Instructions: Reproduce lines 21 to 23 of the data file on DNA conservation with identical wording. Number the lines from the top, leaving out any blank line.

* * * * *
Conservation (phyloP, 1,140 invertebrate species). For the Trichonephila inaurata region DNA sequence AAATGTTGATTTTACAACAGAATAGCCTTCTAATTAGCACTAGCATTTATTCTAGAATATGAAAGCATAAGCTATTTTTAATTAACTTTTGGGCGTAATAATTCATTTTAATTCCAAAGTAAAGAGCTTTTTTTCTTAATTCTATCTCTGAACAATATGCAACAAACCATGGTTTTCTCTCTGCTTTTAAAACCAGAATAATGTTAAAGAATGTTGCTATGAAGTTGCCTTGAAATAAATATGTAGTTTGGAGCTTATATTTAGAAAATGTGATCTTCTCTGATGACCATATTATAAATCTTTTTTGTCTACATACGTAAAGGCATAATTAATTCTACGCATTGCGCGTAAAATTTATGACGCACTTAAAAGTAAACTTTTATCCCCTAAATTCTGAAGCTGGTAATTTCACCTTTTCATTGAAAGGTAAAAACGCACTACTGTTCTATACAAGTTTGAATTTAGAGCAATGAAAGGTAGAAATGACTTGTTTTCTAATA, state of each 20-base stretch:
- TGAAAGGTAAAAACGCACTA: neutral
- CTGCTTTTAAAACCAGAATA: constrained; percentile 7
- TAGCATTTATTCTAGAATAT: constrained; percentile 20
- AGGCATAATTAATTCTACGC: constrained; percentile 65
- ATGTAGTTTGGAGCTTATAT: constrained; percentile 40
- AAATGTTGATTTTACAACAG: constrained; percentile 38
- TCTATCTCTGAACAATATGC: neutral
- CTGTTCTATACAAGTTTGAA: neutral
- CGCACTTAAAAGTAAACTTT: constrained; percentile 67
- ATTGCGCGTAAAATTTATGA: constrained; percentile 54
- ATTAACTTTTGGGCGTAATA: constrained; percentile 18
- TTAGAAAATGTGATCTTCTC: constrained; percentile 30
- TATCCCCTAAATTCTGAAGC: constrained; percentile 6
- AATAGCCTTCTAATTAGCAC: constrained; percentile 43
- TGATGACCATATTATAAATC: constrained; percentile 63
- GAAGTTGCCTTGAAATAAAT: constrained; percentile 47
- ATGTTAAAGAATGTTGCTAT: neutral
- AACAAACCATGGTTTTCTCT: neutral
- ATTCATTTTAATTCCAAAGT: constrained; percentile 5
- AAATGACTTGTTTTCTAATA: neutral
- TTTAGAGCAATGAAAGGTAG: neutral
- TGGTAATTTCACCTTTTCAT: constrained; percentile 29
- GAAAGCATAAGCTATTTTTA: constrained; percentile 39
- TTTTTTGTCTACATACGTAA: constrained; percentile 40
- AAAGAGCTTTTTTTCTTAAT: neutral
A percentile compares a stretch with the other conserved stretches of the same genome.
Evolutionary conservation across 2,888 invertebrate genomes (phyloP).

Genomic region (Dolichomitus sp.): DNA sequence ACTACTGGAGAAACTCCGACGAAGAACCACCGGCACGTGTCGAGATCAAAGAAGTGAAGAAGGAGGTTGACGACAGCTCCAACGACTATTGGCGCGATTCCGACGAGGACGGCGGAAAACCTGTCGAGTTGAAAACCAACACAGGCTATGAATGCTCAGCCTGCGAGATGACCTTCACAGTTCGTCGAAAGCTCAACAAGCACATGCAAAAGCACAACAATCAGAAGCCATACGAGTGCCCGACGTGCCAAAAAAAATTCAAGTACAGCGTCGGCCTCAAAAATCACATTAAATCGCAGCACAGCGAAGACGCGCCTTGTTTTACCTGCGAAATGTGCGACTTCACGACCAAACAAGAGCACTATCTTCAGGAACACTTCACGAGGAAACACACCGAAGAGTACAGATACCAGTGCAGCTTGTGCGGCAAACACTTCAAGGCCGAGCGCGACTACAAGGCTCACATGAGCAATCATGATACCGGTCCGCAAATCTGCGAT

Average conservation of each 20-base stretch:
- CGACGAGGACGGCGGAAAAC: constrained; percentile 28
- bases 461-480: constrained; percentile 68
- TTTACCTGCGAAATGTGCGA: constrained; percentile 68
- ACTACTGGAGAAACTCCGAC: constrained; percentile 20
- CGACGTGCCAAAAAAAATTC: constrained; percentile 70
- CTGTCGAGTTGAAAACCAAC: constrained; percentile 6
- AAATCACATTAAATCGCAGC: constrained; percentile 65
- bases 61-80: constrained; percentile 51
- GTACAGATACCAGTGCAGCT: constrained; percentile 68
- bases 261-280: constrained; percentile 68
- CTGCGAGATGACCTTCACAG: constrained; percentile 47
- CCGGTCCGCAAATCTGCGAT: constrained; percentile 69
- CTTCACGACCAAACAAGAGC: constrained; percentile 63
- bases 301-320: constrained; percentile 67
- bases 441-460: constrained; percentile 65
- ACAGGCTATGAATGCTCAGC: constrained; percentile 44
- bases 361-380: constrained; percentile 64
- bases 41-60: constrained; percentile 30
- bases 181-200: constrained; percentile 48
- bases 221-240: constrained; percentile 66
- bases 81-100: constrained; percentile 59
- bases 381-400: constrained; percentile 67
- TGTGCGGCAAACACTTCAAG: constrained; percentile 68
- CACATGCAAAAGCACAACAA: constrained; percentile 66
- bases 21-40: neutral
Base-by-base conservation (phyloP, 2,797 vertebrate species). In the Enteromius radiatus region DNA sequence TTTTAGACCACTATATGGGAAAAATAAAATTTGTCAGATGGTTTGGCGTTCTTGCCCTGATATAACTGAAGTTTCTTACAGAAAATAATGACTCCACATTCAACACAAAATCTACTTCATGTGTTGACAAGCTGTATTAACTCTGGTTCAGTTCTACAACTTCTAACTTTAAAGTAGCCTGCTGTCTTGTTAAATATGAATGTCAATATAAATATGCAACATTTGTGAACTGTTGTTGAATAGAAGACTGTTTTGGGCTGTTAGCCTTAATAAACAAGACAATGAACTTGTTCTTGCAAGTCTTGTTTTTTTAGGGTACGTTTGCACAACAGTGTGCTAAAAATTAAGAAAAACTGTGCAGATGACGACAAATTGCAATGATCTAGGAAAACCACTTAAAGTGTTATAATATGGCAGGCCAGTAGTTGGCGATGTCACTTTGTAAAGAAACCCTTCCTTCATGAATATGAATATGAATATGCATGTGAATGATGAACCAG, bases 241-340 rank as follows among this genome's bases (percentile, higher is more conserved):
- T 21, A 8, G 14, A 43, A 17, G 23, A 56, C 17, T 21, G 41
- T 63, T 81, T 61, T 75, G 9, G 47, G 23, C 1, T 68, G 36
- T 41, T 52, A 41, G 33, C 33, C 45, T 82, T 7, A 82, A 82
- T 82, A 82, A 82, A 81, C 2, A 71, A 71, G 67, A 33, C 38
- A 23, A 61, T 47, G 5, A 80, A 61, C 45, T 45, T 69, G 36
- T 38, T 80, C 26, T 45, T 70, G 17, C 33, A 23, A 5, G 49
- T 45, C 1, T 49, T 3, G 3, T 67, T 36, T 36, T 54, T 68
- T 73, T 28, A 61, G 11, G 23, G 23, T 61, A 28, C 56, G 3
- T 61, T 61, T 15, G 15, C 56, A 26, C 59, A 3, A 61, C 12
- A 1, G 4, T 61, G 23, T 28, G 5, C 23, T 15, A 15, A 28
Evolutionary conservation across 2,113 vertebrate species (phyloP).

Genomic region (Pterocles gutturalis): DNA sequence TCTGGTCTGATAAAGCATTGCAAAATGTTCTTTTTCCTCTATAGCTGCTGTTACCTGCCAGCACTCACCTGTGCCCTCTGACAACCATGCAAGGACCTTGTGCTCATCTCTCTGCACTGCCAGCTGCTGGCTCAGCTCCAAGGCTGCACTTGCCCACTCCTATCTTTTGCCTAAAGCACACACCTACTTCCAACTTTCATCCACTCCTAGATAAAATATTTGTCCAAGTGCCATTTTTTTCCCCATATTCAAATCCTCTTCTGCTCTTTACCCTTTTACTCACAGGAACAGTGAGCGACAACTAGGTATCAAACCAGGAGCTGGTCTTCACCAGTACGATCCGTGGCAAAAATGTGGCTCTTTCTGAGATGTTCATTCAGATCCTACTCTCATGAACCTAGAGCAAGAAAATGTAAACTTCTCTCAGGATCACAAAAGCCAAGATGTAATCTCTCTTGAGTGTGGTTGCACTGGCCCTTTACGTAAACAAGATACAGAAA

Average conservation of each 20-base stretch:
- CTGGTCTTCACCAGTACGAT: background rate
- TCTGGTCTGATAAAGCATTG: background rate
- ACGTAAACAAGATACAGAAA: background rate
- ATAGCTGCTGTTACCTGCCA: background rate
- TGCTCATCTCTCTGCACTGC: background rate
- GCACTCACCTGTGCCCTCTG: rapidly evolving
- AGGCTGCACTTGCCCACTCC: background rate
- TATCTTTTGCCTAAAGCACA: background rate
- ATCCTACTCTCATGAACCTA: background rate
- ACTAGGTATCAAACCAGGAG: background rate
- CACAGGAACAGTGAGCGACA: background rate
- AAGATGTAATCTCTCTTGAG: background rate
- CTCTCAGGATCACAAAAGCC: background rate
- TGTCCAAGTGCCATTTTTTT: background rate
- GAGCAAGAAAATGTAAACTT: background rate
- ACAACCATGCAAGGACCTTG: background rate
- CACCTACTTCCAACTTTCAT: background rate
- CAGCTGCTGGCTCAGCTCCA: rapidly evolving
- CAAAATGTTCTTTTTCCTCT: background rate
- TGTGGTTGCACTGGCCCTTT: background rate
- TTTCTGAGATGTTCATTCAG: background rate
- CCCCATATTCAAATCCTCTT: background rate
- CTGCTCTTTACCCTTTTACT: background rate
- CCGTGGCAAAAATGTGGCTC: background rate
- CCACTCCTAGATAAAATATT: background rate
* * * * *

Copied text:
- AAATGACTTGTTTTCTAATA: neutral
- TTTAGAGCAATGAAAGGTAG: neutral
- TGGTAATTTCACCTTTTCAT: constrained; percentile 29